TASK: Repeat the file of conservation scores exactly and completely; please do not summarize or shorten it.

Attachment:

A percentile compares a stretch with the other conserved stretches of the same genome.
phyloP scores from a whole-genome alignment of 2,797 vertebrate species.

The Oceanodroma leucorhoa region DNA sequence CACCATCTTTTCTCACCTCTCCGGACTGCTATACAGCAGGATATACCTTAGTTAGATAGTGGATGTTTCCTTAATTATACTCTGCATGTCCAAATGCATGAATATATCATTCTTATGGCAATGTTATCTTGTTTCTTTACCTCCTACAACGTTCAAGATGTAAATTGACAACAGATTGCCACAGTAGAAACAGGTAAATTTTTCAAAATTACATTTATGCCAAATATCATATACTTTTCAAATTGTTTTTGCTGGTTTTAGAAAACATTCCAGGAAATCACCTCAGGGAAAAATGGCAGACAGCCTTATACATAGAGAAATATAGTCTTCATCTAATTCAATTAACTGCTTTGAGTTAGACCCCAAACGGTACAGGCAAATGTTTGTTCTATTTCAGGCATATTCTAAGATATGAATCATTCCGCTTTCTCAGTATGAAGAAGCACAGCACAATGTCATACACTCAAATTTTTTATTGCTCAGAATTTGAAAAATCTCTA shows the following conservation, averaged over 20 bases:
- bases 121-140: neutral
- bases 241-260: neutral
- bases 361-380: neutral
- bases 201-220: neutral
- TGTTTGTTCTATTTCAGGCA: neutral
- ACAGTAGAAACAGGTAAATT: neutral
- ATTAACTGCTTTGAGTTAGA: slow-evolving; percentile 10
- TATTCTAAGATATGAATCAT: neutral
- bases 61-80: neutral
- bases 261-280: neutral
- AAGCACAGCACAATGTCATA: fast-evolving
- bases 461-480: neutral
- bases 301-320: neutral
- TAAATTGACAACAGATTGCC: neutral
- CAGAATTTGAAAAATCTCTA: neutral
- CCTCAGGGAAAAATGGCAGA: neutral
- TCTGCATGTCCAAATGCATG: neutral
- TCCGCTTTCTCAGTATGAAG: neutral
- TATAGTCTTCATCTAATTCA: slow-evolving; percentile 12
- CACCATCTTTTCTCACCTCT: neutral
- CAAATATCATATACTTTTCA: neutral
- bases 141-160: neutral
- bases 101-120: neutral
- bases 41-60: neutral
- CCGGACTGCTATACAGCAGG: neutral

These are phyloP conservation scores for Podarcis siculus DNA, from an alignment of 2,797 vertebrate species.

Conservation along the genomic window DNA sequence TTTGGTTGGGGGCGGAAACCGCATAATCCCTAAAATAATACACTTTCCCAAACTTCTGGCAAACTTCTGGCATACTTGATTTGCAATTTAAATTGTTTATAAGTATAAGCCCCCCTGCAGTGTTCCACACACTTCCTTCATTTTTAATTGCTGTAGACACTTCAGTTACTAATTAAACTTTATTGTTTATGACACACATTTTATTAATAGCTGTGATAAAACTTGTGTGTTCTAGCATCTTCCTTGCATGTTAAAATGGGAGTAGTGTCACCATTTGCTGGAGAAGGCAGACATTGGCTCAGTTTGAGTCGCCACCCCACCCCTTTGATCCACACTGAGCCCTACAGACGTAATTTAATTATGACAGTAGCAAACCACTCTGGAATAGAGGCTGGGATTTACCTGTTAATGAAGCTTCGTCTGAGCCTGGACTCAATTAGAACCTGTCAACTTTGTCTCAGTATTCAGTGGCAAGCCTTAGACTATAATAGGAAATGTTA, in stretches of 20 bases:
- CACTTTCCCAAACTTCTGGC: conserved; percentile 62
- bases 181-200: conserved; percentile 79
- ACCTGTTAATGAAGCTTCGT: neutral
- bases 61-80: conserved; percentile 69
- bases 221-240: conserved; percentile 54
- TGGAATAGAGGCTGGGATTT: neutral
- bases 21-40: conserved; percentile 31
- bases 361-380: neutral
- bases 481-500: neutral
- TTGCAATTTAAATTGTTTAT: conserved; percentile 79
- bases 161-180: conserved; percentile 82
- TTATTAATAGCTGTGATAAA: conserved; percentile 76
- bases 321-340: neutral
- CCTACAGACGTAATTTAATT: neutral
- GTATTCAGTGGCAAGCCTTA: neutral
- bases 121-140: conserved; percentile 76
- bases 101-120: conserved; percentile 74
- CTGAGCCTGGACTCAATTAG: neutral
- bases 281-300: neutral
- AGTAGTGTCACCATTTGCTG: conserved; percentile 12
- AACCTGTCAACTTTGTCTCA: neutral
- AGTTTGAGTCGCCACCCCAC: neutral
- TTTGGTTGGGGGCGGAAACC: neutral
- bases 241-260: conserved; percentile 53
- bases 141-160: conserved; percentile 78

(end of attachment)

A percentile compares a stretch with the other conserved stretches of the same genome.
phyloP scores from a whole-genome alignment of 2,797 vertebrate species.

The Oceanodroma leucorhoa region DNA sequence CACCATCTTTTCTCACCTCTCCGGACTGCTATACAGCAGGATATACCTTAGTTAGATAGTGGATGTTTCCTTAATTATACTCTGCATGTCCAAATGCATGAATATATCATTCTTATGGCAATGTTATCTTGTTTCTTTACCTCCTACAACGTTCAAGATGTAAATTGACAACAGATTGCCACAGTAGAAACAGGTAAATTTTTCAAAATTACATTTATGCCAAATATCATATACTTTTCAAATTGTTTTTGCTGGTTTTAGAAAACATTCCAGGAAATCACCTCAGGGAAAAATGGCAGACAGCCTTATACATAGAGAAATATAGTCTTCATCTAATTCAATTAACTGCTTTGAGTTAGACCCCAAACGGTACAGGCAAATGTTTGTTCTATTTCAGGCATATTCTAAGATATGAATCATTCCGCTTTCTCAGTATGAAGAAGCACAGCACAATGTCATACACTCAAATTTTTTATTGCTCAGAATTTGAAAAATCTCTA shows the following conservation, averaged over 20 bases:
- bases 121-140: neutral
- bases 241-260: neutral
- bases 361-380: neutral
- bases 201-220: neutral
- TGTTTGTTCTATTTCAGGCA: neutral
- ACAGTAGAAACAGGTAAATT: neutral
- ATTAACTGCTTTGAGTTAGA: slow-evolving; percentile 10
- TATTCTAAGATATGAATCAT: neutral
- bases 61-80: neutral
- bases 261-280: neutral
- AAGCACAGCACAATGTCATA: fast-evolving
- bases 461-480: neutral
- bases 301-320: neutral
- TAAATTGACAACAGATTGCC: neutral
- CAGAATTTGAAAAATCTCTA: neutral
- CCTCAGGGAAAAATGGCAGA: neutral
- TCTGCATGTCCAAATGCATG: neutral
- TCCGCTTTCTCAGTATGAAG: neutral
- TATAGTCTTCATCTAATTCA: slow-evolving; percentile 12
- CACCATCTTTTCTCACCTCT: neutral
- CAAATATCATATACTTTTCA: neutral
- bases 141-160: neutral
- bases 101-120: neutral
- bases 41-60: neutral
- CCGGACTGCTATACAGCAGG: neutral

These are phyloP conservation scores for Podarcis siculus DNA, from an alignment of 2,797 vertebrate species.

Conservation along the genomic window DNA sequence TTTGGTTGGGGGCGGAAACCGCATAATCCCTAAAATAATACACTTTCCCAAACTTCTGGCAAACTTCTGGCATACTTGATTTGCAATTTAAATTGTTTATAAGTATAAGCCCCCCTGCAGTGTTCCACACACTTCCTTCATTTTTAATTGCTGTAGACACTTCAGTTACTAATTAAACTTTATTGTTTATGACACACATTTTATTAATAGCTGTGATAAAACTTGTGTGTTCTAGCATCTTCCTTGCATGTTAAAATGGGAGTAGTGTCACCATTTGCTGGAGAAGGCAGACATTGGCTCAGTTTGAGTCGCCACCCCACCCCTTTGATCCACACTGAGCCCTACAGACGTAATTTAATTATGACAGTAGCAAACCACTCTGGAATAGAGGCTGGGATTTACCTGTTAATGAAGCTTCGTCTGAGCCTGGACTCAATTAGAACCTGTCAACTTTGTCTCAGTATTCAGTGGCAAGCCTTAGACTATAATAGGAAATGTTA, in stretches of 20 bases:
- CACTTTCCCAAACTTCTGGC: conserved; percentile 62
- bases 181-200: conserved; percentile 79
- ACCTGTTAATGAAGCTTCGT: neutral
- bases 61-80: conserved; percentile 69
- bases 221-240: conserved; percentile 54
- TGGAATAGAGGCTGGGATTT: neutral
- bases 21-40: conserved; percentile 31
- bases 361-380: neutral
- bases 481-500: neutral
- TTGCAATTTAAATTGTTTAT: conserved; percentile 79
- bases 161-180: conserved; percentile 82
- TTATTAATAGCTGTGATAAA: conserved; percentile 76
- bases 321-340: neutral
- CCTACAGACGTAATTTAATT: neutral
- GTATTCAGTGGCAAGCCTTA: neutral
- bases 121-140: conserved; percentile 76
- bases 101-120: conserved; percentile 74
- CTGAGCCTGGACTCAATTAG: neutral
- bases 281-300: neutral
- AGTAGTGTCACCATTTGCTG: conserved; percentile 12
- AACCTGTCAACTTTGTCTCA: neutral
- AGTTTGAGTCGCCACCCCAC: neutral
- TTTGGTTGGGGGCGGAAACC: neutral
- bases 241-260: conserved; percentile 53
- bases 141-160: conserved; percentile 78